Sensitive and highly selective
Enter MDMA. The particular type of ring that the authors are using – referred to by chemists as a ‘blue box’ – binds strongly to MDMA. This means that when MDMA is present the rings will detach from the pseudorotaxane and bind to the MDMA instead.
The porous ball is then left wide open and the fluorescent molecules are able to stream out. Once liberated from their cage, they are simply detected by a fluorescence sensor.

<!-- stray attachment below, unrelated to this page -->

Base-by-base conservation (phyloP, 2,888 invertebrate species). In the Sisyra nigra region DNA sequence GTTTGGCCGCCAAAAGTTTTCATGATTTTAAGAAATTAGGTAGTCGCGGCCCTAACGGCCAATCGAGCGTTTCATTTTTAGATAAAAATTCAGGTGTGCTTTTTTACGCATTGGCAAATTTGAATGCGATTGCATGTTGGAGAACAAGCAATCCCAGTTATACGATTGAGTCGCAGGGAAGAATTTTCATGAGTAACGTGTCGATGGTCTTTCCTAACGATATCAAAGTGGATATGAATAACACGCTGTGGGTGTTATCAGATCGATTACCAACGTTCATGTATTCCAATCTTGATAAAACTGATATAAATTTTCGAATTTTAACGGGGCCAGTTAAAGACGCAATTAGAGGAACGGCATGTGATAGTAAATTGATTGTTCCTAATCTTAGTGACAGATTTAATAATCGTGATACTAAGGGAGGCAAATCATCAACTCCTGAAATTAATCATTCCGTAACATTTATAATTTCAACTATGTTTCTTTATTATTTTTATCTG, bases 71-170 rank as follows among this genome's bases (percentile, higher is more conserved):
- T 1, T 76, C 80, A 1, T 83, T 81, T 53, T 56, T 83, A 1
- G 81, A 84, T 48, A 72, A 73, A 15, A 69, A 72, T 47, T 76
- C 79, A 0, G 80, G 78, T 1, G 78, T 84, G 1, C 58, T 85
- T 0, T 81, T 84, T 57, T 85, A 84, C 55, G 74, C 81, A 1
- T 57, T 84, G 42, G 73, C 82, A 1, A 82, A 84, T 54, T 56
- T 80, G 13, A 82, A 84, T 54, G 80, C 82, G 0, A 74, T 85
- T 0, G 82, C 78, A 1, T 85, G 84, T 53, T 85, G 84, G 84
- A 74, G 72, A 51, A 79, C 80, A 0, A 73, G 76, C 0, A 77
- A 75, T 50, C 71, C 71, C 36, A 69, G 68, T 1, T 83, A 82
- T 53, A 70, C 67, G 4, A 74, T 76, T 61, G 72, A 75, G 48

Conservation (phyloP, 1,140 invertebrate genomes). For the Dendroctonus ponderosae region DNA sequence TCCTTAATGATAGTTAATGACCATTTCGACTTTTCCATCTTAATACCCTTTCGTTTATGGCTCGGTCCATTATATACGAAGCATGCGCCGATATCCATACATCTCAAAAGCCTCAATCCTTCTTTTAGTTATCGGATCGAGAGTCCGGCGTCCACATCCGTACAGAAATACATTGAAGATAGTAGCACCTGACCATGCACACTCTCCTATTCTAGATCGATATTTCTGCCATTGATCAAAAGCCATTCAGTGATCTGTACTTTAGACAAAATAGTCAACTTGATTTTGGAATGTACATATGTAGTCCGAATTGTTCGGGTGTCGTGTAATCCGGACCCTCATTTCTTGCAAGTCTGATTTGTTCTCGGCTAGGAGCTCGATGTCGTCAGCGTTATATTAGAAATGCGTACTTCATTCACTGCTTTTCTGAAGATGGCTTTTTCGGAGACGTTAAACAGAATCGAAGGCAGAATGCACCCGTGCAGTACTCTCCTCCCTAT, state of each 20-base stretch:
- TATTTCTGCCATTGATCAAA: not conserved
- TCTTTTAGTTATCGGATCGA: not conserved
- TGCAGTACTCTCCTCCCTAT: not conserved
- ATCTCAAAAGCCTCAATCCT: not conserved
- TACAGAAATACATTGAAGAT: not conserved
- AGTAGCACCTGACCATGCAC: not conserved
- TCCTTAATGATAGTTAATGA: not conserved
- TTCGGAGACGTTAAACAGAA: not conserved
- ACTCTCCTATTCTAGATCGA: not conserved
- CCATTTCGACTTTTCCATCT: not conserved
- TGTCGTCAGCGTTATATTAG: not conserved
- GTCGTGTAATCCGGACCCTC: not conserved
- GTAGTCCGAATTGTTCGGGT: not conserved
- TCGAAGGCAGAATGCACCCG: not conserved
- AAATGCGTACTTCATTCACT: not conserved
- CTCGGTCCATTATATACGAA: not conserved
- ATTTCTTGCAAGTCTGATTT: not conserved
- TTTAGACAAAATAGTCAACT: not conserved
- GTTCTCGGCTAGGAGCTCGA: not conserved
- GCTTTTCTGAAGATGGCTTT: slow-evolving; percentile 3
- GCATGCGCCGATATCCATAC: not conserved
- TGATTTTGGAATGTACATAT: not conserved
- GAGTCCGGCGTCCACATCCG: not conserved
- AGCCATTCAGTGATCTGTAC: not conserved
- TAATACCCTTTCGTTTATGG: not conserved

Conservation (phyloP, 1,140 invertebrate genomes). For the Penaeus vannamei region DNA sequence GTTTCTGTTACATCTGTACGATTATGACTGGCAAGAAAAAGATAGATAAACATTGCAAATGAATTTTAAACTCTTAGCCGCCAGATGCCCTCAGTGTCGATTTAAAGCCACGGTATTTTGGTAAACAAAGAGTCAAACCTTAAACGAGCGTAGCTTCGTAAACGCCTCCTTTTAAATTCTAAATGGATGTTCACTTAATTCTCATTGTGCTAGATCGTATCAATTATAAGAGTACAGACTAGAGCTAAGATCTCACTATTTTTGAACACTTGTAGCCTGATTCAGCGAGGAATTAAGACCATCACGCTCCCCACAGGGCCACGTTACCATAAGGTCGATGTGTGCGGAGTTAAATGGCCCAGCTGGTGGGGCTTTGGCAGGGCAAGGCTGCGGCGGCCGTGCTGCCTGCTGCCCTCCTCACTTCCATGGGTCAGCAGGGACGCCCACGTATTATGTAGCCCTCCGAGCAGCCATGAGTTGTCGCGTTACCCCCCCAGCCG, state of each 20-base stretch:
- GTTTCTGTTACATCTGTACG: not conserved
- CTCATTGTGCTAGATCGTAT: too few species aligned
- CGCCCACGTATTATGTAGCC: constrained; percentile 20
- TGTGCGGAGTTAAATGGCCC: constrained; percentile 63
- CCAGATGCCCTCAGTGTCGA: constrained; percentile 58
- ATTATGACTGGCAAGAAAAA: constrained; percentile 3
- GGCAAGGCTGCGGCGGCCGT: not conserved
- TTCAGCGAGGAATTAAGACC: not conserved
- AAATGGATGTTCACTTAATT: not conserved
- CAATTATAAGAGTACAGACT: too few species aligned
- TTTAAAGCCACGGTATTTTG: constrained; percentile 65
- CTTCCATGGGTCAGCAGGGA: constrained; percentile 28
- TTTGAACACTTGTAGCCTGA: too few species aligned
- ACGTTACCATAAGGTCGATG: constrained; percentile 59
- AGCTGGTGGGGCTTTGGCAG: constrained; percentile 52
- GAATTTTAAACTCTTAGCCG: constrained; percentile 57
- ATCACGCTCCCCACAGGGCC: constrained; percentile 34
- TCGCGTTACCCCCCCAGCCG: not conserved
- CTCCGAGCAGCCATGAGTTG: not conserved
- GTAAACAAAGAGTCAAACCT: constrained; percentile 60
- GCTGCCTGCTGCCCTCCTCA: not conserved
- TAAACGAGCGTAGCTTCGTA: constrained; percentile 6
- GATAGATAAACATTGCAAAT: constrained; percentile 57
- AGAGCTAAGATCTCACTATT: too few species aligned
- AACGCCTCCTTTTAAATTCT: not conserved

Crucially the blue box doesn’t bind to other molecules – just MDMA – in other words the sensor is highly selective. The authors tested their system with other drugs, such as morphine, methadone, heroin and cocaine, and did not observe the same effect.
And you only need a tiny amount of MDMA – the equivalent of 1 gram in 1000 litres of water – for the effect to occur.
It’s an elegant approach that dispenses with the need for expensive, specialist machines. What’s more, it is incredibly reliable, and could make for a cheap, easily transportable testing kit.
The paper has already garnered interest in the media, with articles appearing on Science News Line, Phys.org, MixMag and Laboratory Equipment.